What this means is that \(s\) is the inverse of \(a\) modulo \(b\) AND \(t\) is the inverse of \(b\) modulo \(a\). So to find the inverse when we have a non-prime modulus we can use the extended GCD to find \(s\) and \(t\).

Enough mathematicians have looked at this to find a straight-line approach ( Wikipedia's Extended Euclidean algorithm page ) so let's look at the secret sauce.

At each iteration we moved from \(a = q_0 \cdot b + r_0\) to \(b = q_1 \cdot r_0 + r_1 \).

The idea is that we can keep track of \(s_i, t_i\) such that \(r_i = s_i \cdot a + t_i \cdot b\).

At each iteration let r[i] = r[i-1] % r[i-2] and q[i] = r[i-1] / r[i-2] (integer not float).

So extend this to include s[i] = s[i-2] - q[i-1]*s[i-1] and t[i] = t[i-2] - q[i-1]*t[i-1]

Build it: write an extended GCD in python which returns d,s,t such that d == s*a + t*b .

Use it: Now calculate the inverse of 1103515245 mod 2**31.

And Now Your CTF Problem:

Overview: We extend the ideas of the previous parts into some classical number theory that also happens to be practical for cryptographers. In this case we will learn to compute Euler Totient Functions and use them to speed up modular inverse computations. Also I'll show you why raising numbers to large powers is not actually expensive when you're working with modular arithmetic.

So here is a beautiful idea which we will see in several formats in the class:

$$ a^{\phi(M)} \equiv 1 \mod{M} $$

Where \(\phi(M)\) is the Euler Totient function of \(M\), which counts the positive numbers smaller than \(M\) which are co-prime (GCD(M, x) == 1) with \(M\).

For instance \(\phi(10) = 4\) because 1, 3, 7, 9 are all co-prime with 10.

What does this gain us?

Well when \(M\) is a prime number, \(\phi(p) = p-1\), which makes this equation look like:

$$ a^{p-1} \equiv 1 \mod{p}$$

That is Fermat's little theorem!

Play with this: write a method to calculate \(\phi(n)\) the hard way (gcd of each number to \(n-1\)).

Heuristic check of Euler: select some random integers mod \(n\) and raise them to \(\phi(n)\).

Aside: speed powering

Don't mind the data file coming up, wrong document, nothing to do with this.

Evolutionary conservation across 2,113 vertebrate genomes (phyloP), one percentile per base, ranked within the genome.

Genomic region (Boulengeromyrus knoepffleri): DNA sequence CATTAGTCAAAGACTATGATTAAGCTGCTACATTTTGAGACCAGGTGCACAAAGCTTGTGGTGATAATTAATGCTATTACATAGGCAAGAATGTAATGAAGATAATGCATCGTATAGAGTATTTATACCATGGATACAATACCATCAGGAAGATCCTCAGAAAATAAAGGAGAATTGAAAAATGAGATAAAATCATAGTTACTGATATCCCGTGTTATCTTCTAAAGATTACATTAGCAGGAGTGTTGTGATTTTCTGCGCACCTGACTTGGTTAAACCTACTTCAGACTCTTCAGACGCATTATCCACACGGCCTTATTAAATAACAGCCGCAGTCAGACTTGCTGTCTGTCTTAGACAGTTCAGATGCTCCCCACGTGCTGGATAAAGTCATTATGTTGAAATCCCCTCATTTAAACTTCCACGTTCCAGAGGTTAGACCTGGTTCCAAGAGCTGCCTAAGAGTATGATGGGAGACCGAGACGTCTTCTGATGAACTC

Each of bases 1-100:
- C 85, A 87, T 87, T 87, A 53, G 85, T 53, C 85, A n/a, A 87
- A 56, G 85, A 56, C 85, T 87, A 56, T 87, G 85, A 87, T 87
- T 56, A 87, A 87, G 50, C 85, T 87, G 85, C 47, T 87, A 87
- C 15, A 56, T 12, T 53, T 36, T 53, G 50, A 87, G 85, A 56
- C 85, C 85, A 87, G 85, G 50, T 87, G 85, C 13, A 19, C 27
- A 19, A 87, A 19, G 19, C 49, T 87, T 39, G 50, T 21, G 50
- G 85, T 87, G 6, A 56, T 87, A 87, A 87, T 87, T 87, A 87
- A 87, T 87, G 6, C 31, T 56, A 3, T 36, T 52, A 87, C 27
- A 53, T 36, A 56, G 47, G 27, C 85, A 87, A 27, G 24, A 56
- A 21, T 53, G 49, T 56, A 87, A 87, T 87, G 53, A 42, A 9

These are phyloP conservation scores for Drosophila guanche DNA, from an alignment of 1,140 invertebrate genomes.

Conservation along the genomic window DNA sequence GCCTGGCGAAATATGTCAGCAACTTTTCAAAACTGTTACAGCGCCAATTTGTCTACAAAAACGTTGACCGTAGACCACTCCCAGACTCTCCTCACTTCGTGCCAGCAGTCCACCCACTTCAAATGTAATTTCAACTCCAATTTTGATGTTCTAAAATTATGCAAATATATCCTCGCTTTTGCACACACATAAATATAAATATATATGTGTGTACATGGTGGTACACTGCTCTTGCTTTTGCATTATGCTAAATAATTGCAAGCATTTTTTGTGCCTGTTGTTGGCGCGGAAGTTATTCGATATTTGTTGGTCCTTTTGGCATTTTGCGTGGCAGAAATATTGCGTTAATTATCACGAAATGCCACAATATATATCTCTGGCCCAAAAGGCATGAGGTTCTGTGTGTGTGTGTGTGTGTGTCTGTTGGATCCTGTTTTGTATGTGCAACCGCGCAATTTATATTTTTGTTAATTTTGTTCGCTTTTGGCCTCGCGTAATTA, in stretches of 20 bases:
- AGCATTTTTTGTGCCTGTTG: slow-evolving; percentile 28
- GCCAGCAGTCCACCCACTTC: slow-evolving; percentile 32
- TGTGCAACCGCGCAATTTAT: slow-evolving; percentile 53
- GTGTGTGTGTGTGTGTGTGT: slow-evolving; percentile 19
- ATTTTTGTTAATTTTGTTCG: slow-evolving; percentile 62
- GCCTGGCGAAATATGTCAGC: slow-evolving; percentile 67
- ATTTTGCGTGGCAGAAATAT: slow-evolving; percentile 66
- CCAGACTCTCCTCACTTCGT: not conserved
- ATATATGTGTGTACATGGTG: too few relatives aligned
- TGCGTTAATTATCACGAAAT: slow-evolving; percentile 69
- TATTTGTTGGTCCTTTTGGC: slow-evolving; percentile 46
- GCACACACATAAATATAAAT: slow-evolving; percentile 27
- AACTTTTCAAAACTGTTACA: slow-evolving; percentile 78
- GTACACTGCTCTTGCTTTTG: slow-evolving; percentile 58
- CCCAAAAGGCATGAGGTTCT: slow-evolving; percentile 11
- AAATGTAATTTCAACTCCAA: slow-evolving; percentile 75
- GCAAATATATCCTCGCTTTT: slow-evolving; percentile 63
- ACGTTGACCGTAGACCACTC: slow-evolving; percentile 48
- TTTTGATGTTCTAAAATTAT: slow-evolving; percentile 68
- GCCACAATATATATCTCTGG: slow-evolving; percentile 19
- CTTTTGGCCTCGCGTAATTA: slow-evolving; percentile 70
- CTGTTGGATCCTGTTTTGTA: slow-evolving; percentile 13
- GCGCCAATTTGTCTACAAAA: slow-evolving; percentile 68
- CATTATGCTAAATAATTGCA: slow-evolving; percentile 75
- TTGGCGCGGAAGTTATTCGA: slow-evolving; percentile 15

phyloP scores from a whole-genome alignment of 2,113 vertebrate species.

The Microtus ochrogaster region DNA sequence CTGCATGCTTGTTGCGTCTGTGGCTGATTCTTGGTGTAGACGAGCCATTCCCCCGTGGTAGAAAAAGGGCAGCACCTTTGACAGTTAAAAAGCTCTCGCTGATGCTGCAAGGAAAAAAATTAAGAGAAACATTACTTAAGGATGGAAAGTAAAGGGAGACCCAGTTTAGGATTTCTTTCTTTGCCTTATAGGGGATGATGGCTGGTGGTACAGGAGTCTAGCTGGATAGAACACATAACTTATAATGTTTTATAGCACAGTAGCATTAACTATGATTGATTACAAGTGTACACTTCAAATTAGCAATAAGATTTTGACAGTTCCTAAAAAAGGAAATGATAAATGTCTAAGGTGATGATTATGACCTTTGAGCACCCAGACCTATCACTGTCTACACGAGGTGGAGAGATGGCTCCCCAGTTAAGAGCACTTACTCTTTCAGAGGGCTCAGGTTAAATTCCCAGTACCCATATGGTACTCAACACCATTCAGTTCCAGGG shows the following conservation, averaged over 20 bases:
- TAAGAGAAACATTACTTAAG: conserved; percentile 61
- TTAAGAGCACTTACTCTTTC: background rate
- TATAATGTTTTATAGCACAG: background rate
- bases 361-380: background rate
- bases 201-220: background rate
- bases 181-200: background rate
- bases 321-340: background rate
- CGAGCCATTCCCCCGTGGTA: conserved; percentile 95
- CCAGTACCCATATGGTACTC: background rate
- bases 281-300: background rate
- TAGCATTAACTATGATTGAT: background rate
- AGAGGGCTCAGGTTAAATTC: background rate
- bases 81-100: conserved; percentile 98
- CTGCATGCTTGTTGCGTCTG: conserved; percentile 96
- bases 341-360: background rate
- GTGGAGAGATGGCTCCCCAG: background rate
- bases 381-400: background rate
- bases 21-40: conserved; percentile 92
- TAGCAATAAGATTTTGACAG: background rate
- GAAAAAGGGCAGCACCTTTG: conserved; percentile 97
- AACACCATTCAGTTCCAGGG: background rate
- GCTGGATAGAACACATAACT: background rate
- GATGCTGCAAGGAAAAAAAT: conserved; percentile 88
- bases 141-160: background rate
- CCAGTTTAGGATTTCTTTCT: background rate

In this course we are often playing with the cost of brute force computation. One notion which has always been valuable when doing computational number theory is quick exponentiation modulo some integer.

Here is the idea: multiplication mod M prevents numbers from growing too large. If my goal is to compute \(a^{1028} \mod{101}\) then I can start with \(a\), compute \(a^2, a^4, a^8, a^{16}, a^{32}, a^{64}, a^{128}, \ldots \) and do \(\log_2{1028}\) multiplications not 1028 multiplies. This is called repeated squaring.

Python does a built-in modular exponentiation which you invoke with pow(a, exp, mod) .

Repeated squaring: calculate \(5^{2048} \mod{709}\) by repeated squaring (answer is 396). (Do this by hand.)

Micro Adjusts: now calculate \(5^{2049} \mod{709}\) and \(5^{2080} \mod{709}\) using the same notion. That is, think about how these other numbers differ from the perfect power of 2. Can you generalize the idea into a clever algorithm for writing your own pow(a, b, m)?

Main goal:

So an alternate way to find the inverse of a number modulo another is to use Euler's theorem in the following way:

$$ a^{\phi(n) - 1} \equiv a^{-1} \mod{n}$$

General Euler Totient

So to take full advantage of this trick (and see how it helps when we get to RSA and such) you need to see the general version:

If you know the prime factorization of your modulus (a big if) then computing euler totient works like this:

$$ \phi(p_1^{k_1} \cdots p_n^{k_n}) = \phi(p_1^{k_1}) \cdots \phi(p_n^{k_n})$$

Where \(\phi(p_i^{k_i}) = p_i^{k_i} - p_i^{k_i-1} = p^{k_i-1}\cdot (p_i - 1) \).

For instance \(\phi(3 \cdot 5 \cdot 2^3) = \phi(3) \cdot \phi(5) \cdot \phi(2^3) = 2 \cdot 4 \cdot 2^2 = 32\).

Compute Phi: what is \(\phi(2^{31})\)?

Put it together: Now what is the inverse of 1103515245 mod 2**31 using this trick.

Self-guided: Now try this trick with some small moduli and small integers a until you feel confident that you've got it.

A Phi Based Flag:

Overview While this isn't a math course and I'm not expecting any number theory background there are many valuable lessons that a practitioner of crypto needs to know. This page is dedicated to giving you my wish list of math skills that help with crypto. Also some helpful advice.

First of all, minimize the algebra in your encryption schemes . We will see analytic attacks that should make you feel nervous about leaning on number theory problems without a proof of security. If for no other reason there are patterns in algebra that we have yet to exploit so we should proceed with caution.

Two, the choice of modulus really matters . When it comes to RSA and Diffie-Hellman (in Module 5) if you choose your primes carelessly you will pay the price.

Third, algebra is powerful . Public key crypto is a revolution and it only works by having the very structure we fear to share with attackers.

Ok, so with that in mind I want to make sure you've got these number theory facts under your belt. We roughly cover them in these notes but this list is for you to reference and google and add to your vocabulary.

Contemplate and eventually know the following things:

An Abstract Algebra Flag: